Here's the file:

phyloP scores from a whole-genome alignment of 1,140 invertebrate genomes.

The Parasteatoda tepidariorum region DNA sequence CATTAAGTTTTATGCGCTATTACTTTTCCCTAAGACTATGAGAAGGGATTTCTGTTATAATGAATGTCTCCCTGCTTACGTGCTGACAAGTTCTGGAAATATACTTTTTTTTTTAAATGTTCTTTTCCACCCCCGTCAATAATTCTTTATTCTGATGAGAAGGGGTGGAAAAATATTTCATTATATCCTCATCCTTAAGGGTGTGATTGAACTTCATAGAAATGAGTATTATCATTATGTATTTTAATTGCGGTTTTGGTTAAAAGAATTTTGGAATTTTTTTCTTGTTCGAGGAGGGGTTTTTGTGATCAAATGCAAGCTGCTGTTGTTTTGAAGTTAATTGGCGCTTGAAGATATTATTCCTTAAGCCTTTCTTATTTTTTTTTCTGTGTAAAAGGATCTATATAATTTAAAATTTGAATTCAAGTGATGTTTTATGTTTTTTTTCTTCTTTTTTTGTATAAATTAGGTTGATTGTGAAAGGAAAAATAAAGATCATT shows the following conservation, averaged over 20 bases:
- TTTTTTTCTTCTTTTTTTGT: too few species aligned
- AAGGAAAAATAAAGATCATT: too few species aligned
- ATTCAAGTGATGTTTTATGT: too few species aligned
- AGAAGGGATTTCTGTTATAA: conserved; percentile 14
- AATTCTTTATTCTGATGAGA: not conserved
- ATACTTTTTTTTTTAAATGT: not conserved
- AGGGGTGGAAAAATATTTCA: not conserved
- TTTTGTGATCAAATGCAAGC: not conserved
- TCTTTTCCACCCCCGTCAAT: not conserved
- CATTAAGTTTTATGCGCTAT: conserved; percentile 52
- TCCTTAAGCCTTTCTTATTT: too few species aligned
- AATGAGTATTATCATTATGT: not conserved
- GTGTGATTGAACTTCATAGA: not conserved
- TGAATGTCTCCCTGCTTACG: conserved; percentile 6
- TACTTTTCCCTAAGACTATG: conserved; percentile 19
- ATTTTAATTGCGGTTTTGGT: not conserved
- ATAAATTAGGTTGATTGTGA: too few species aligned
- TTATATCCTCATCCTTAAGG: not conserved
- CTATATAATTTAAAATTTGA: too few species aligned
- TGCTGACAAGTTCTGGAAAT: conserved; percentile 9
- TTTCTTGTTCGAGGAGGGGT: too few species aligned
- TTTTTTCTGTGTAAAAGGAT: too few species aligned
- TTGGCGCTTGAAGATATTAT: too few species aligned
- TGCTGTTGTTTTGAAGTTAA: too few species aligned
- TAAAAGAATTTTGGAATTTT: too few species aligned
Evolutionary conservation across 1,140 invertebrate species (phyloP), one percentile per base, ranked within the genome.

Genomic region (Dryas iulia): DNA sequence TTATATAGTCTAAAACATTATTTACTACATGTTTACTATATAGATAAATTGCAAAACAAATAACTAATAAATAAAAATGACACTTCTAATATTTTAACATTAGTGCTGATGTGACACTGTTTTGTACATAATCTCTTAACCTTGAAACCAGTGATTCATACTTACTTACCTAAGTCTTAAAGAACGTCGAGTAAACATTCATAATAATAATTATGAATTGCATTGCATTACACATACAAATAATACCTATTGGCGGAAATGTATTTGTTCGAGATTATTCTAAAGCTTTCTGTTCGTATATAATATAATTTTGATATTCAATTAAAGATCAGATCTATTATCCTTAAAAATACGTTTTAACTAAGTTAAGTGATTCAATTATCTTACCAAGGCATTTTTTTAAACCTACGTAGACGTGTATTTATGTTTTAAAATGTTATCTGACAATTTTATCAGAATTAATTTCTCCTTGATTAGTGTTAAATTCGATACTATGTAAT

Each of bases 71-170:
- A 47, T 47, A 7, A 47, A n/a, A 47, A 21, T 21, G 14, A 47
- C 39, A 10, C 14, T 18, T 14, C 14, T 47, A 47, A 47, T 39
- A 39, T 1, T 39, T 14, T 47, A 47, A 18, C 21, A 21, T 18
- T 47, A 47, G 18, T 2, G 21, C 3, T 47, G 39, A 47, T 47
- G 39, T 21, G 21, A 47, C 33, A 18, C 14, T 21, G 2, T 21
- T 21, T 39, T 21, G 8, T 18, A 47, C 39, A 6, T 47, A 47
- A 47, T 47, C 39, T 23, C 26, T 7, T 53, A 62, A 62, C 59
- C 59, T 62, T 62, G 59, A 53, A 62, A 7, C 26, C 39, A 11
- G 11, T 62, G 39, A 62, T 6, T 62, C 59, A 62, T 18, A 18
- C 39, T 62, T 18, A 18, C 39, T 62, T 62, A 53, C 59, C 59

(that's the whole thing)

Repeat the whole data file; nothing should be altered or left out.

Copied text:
phyloP scores from a whole-genome alignment of 1,140 invertebrate genomes.

The Parasteatoda tepidariorum region DNA sequence CATTAAGTTTTATGCGCTATTACTTTTCCCTAAGACTATGAGAAGGGATTTCTGTTATAATGAATGTCTCCCTGCTTACGTGCTGACAAGTTCTGGAAATATACTTTTTTTTTTAAATGTTCTTTTCCACCCCCGTCAATAATTCTTTATTCTGATGAGAAGGGGTGGAAAAATATTTCATTATATCCTCATCCTTAAGGGTGTGATTGAACTTCATAGAAATGAGTATTATCATTATGTATTTTAATTGCGGTTTTGGTTAAAAGAATTTTGGAATTTTTTTCTTGTTCGAGGAGGGGTTTTTGTGATCAAATGCAAGCTGCTGTTGTTTTGAAGTTAATTGGCGCTTGAAGATATTATTCCTTAAGCCTTTCTTATTTTTTTTTCTGTGTAAAAGGATCTATATAATTTAAAATTTGAATTCAAGTGATGTTTTATGTTTTTTTTCTTCTTTTTTTGTATAAATTAGGTTGATTGTGAAAGGAAAAATAAAGATCATT shows the following conservation, averaged over 20 bases:
- TTTTTTTCTTCTTTTTTTGT: too few species aligned
- AAGGAAAAATAAAGATCATT: too few species aligned
- ATTCAAGTGATGTTTTATGT: too few species aligned
- AGAAGGGATTTCTGTTATAA: conserved; percentile 14
- AATTCTTTATTCTGATGAGA: not conserved
- ATACTTTTTTTTTTAAATGT: not conserved
- AGGGGTGGAAAAATATTTCA: not conserved
- TTTTGTGATCAAATGCAAGC: not conserved
- TCTTTTCCACCCCCGTCAAT: not conserved
- CATTAAGTTTTATGCGCTAT: conserved; percentile 52
- TCCTTAAGCCTTTCTTATTT: too few species aligned
- AATGAGTATTATCATTATGT: not conserved
- GTGTGATTGAACTTCATAGA: not conserved
- TGAATGTCTCCCTGCTTACG: conserved; percentile 6
- TACTTTTCCCTAAGACTATG: conserved; percentile 19
- ATTTTAATTGCGGTTTTGGT: not conserved
- ATAAATTAGGTTGATTGTGA: too few species aligned
- TTATATCCTCATCCTTAAGG: not conserved
- CTATATAATTTAAAATTTGA: too few species aligned
- TGCTGACAAGTTCTGGAAAT: conserved; percentile 9
- TTTCTTGTTCGAGGAGGGGT: too few species aligned
- TTTTTTCTGTGTAAAAGGAT: too few species aligned
- TTGGCGCTTGAAGATATTAT: too few species aligned
- TGCTGTTGTTTTGAAGTTAA: too few species aligned
- TAAAAGAATTTTGGAATTTT: too few species aligned
Evolutionary conservation across 1,140 invertebrate species (phyloP), one percentile per base, ranked within the genome.

Genomic region (Dryas iulia): DNA sequence TTATATAGTCTAAAACATTATTTACTACATGTTTACTATATAGATAAATTGCAAAACAAATAACTAATAAATAAAAATGACACTTCTAATATTTTAACATTAGTGCTGATGTGACACTGTTTTGTACATAATCTCTTAACCTTGAAACCAGTGATTCATACTTACTTACCTAAGTCTTAAAGAACGTCGAGTAAACATTCATAATAATAATTATGAATTGCATTGCATTACACATACAAATAATACCTATTGGCGGAAATGTATTTGTTCGAGATTATTCTAAAGCTTTCTGTTCGTATATAATATAATTTTGATATTCAATTAAAGATCAGATCTATTATCCTTAAAAATACGTTTTAACTAAGTTAAGTGATTCAATTATCTTACCAAGGCATTTTTTTAAACCTACGTAGACGTGTATTTATGTTTTAAAATGTTATCTGACAATTTTATCAGAATTAATTTCTCCTTGATTAGTGTTAAATTCGATACTATGTAAT

Each of bases 71-170:
- A 47, T 47, A 7, A 47, A n/a, A 47, A 21, T 21, G 14, A 47
- C 39, A 10, C 14, T 18, T 14, C 14, T 47, A 47, A 47, T 39
- A 39, T 1, T 39, T 14, T 47, A 47, A 18, C 21, A 21, T 18
- T 47, A 47, G 18, T 2, G 21, C 3, T 47, G 39, A 47, T 47
- G 39, T 21, G 21, A 47, C 33, A 18, C 14, T 21, G 2, T 21
- T 21, T 39, T 21, G 8, T 18, A 47, C 39, A 6, T 47, A 47
- A 47, T 47, C 39, T 23, C 26, T 7, T 53, A 62, A 62, C 59
- C 59, T 62, T 62, G 59, A 53, A 62, A 7, C 26, C 39, A 11
- G 11, T 62, G 39, A 62, T 6, T 62, C 59, A 62, T 18, A 18
- C 39, T 62, T 18, A 18, C 39, T 62, T 62, A 53, C 59, C 59